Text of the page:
Our website uses cookies

Cookies enable us to provide the best experience possible and help us understand how visitors use our website. By browsing Infosecurity Magazine, you agree to our use of cookies.

Okay, I understand Learn more

NIS Directive Is a Good Start for Railway Cybersecurity - But It's Not Enough

With 5,207 documented incidents and 7.8 billion records exposed, 2017 was a grim year for data security breaches – and things only seem to be getting worse.

As malicious actors continue to exploit vulnerable attack vectors, essential service providers like our railway systems are acutely exposed. Cyber-attacks on our railways and metros potentially jeopardize commuting and travelling services, productivity, and overall passenger safety. 

While heightened consciousness regarding cybersecurity issues has inspired the creation of tools like the U.S. National Vulnerability Database – where known vulnerabilities are made public – the sharing of information regarding highly sensitive critical infrastructures like the railways is not so simple.

To address the unique vulnerabilities of such critical infrastructure systems, the European Parliament approved the Network and Information Systems (NIS) Directive in the summer of 2016. This directive gave EU member states until May 9, 2018 to translate the directive into nationwide regulations and procedures for achieving “a high common level of security of network and information systems” across the European Union. Member states will then have until November 9th to identify critical service operators to be governed by the new regulations.

Although the NIS Directive represents an essential step towards securing critical infrastructure, its shortcomings are palpable with regard to the rail industry.

Under the terms of the directive, member states must ensure that essential service operators notify authorities of cyber incidents “having a significant impact” on services – an incident’s significance determined by the number of users affected, its duration, and its geographic spread.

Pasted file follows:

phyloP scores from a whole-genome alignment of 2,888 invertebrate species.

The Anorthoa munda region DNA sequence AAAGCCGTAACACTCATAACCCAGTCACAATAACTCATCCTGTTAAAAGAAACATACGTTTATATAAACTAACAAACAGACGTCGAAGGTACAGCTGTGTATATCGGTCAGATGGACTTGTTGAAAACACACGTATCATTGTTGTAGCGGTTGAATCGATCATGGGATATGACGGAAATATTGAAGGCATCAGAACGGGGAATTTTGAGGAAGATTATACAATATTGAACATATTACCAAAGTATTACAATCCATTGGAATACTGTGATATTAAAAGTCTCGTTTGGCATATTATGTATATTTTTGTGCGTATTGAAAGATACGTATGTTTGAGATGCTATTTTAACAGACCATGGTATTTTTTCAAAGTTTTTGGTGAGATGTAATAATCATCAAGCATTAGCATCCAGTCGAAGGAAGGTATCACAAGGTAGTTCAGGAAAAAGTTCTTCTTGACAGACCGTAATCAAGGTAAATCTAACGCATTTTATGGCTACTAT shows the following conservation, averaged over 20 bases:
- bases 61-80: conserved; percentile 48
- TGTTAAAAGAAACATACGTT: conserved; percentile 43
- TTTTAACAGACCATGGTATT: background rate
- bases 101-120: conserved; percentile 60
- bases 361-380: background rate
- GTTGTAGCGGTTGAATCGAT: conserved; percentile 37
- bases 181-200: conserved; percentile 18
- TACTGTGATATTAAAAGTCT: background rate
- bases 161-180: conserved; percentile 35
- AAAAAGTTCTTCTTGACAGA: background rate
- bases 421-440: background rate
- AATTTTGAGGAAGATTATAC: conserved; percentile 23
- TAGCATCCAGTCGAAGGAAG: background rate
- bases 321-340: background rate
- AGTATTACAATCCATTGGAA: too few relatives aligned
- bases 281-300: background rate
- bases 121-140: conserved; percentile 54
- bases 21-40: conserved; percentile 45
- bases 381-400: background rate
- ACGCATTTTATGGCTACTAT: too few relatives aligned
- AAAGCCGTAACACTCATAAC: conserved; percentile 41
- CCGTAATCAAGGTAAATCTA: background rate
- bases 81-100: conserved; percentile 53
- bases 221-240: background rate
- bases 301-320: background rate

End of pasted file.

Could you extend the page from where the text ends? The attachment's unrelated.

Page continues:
Yet the nature of cyber-attacks is such that incidents which initially seem insignificant may quickly spiral into critical events. When a vulnerability is discovered, it can take months or even years to develop a patch, test for functionality and safety, and secure approval from the relevant authorities. In the meantime, though a known, common vulnerability exists, no solution is implemented.

How can we protect critical services like the railways? Continuously updated cybersecurity solutions are paramount. For the rail industry, a cyber solution tailored to the unique, connected technologies upon which the rails rely should provide ongoing risk and threat assessments, work seamlessly with legacy systems, and have the ability to respond in real-time to attempted infiltrations.

Such tailored solutions will help thwart malicious actors before they can compromise essential services. When threats do emerge, however, it is essential for stakeholders to be apprised of breaches from the detection stage forward.

Unfortunately, the NIS Directive emphasizes sharing information in the response stage, well after threats have been detected. A more proactive approach will better inoculate essential services providers against threats.

If a railway operator in one EU member state is compromised, informing relevant stakeholders upon detection of the breach will allow other rail operators in the EU to preempt similar attacks.

To its credit, the NIS Directive does feature language calling on member states to “take appropriate and proportionate technical and organizational measures” to manage cyber risks. Moreover, the directive makes clear that while the guidelines it delineates represent a minimum set of guidelines, member states are free to implement more stringent standards. 

Ultimately, the directive’s effectiveness will be evaluated according to the strength of the national laws imposed by member states. Research by Deloitte highlights encouraging signs, including a draft law in the Netherlands that would impose fines of up to €5 million on violators.

Even outside the EU, the directive is likely to inspire new measures to safeguard critical services. The United Kingdom, currently negotiating its exit terms with the EU, has announced that critical services providers failing to demonstrate strong cybersecurity systems will face fines as high as £17 million. These measures will provide powerful incentives for service providers to deploy sophisticated cyber defenses.

Moving forward, EU member states as well as regulators worldwide should implement robust information-sharing protocols from the detection stage onward; evaluate operators’ cyber defenses according to how nimble they are and whether they can continuously update themselves in response to new and emerging threats; and stress the importance of cyber solutions that reflect specific needs of different service providers.

What works for healthcare systems will not translate directly into a railway environment, given the vastly different legacy and connected technologies underpinning the rails. Much work remains to be done on these crucial fronts, but the NIS Directive deserves three cheers for getting the train wheels rolling.

What’s Hot on Infosecurity Magazine?